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Now, cotton textiles with medicinal value

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VALUED:M.T. Wakode, Director, Khadi and Village Industries Commission, second from right, viewing the cotton clothes in Gandhigram on Wednesday.
VALUED:M.T. Wakode, Director, Khadi and Village Industries Commission, second from right, viewing the cotton clothes in Gandhigram on Wednesday.

Staff Reporter

They are successfully tested at research, development levels

DINDIGUL: Natural Dye Research unit of Gandhigram Trust has developed cotton textiles with medicinal value that can cure diseases, it is claimed. The textiles have been successfully tested at research and development levels. The trust has developed three varieties of cotton fabric – in turmeric, light yellow and dark green colour – that could prevent bacterial infection, cure allergies and enhance immunity.

The green fabric is dipped and processed in turmeric, myrobolon (kadukkai) and indigo (Avuri extracts). Later, it is treated in Tulsi extracts. This will reduce allergic disorders in a person.

The second type of cloth is processed only with turmeric and myrobolon (kadukkai). It is meant for new born and children who lick their dress. The yellow cloth is processed with turmeric and treated with tulsi extract to enhance immunity.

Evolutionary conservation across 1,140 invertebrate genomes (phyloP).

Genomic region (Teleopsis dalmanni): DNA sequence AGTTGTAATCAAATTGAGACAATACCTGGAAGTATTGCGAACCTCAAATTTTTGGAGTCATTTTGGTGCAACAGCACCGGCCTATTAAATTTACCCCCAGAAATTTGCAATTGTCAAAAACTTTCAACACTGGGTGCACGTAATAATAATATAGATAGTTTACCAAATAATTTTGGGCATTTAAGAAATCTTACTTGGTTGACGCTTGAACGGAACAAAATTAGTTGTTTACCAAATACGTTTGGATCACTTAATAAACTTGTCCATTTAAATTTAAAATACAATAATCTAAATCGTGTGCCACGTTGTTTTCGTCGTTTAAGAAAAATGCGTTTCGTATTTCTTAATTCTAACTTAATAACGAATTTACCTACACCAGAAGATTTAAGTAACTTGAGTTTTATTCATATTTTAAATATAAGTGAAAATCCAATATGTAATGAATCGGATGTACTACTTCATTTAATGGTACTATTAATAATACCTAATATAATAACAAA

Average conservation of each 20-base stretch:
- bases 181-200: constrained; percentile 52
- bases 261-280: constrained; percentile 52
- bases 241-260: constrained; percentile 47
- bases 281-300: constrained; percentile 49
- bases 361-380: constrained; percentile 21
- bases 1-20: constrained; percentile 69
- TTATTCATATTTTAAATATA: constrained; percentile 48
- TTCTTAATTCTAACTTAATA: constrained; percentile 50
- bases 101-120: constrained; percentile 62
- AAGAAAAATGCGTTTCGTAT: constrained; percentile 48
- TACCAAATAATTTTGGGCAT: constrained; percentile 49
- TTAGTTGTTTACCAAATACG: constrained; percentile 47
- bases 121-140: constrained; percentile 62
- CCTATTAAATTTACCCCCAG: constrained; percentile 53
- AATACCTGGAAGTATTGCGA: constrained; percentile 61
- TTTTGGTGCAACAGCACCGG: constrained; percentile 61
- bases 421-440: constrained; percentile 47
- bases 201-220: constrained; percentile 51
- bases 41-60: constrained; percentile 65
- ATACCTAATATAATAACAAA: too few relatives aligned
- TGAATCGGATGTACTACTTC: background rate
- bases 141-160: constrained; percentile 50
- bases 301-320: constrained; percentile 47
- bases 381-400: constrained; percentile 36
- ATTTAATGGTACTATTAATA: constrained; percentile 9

Briefing the value of the new medicinal fabrics, the unit's chief chemist S. Murugesan said that usually children chewed the tip of their dresses.

Chewing medicinal textiles would not harm their health. Actually, the medicinal cloth would help in improving immunity. Moreover, indigo and turmeric clothes would scale down allergy levels, he added.

Introducing the medicinal cloth at a State-level workshop on dissemination of natural dying technologies to volunteers and khadi manufacturers held at Gandhigram on Wednesday, trust secretary M.R. Rajagopalan said that it was successful at R and D level. “We want to improve it further,” he said.

The Gandhigram Trust was working on manufacturing natural water colours used for painting by school children. Existing chemical-based dyes would cause harm to their health but natural colours would not have any adverse impact, he added.

Inaugurating the workshop, Khadi and Village Industries Commission Director M.T. Wakode said clothes dyed in chemical-based colours had several side effects.

Gandhigram Trust should take a lead role in developing and propagating natural dyes, he said. The unit consultant and GRU professor R. Sri Rangarajan said that natural dye production did not cross even 1,000 tonnes whereas present demand for chemical dyes was one million tonnes. Use of natural dyes by khadi units that manufactured 0.5 per cent of total textiles produced in the country would be a big support to it.

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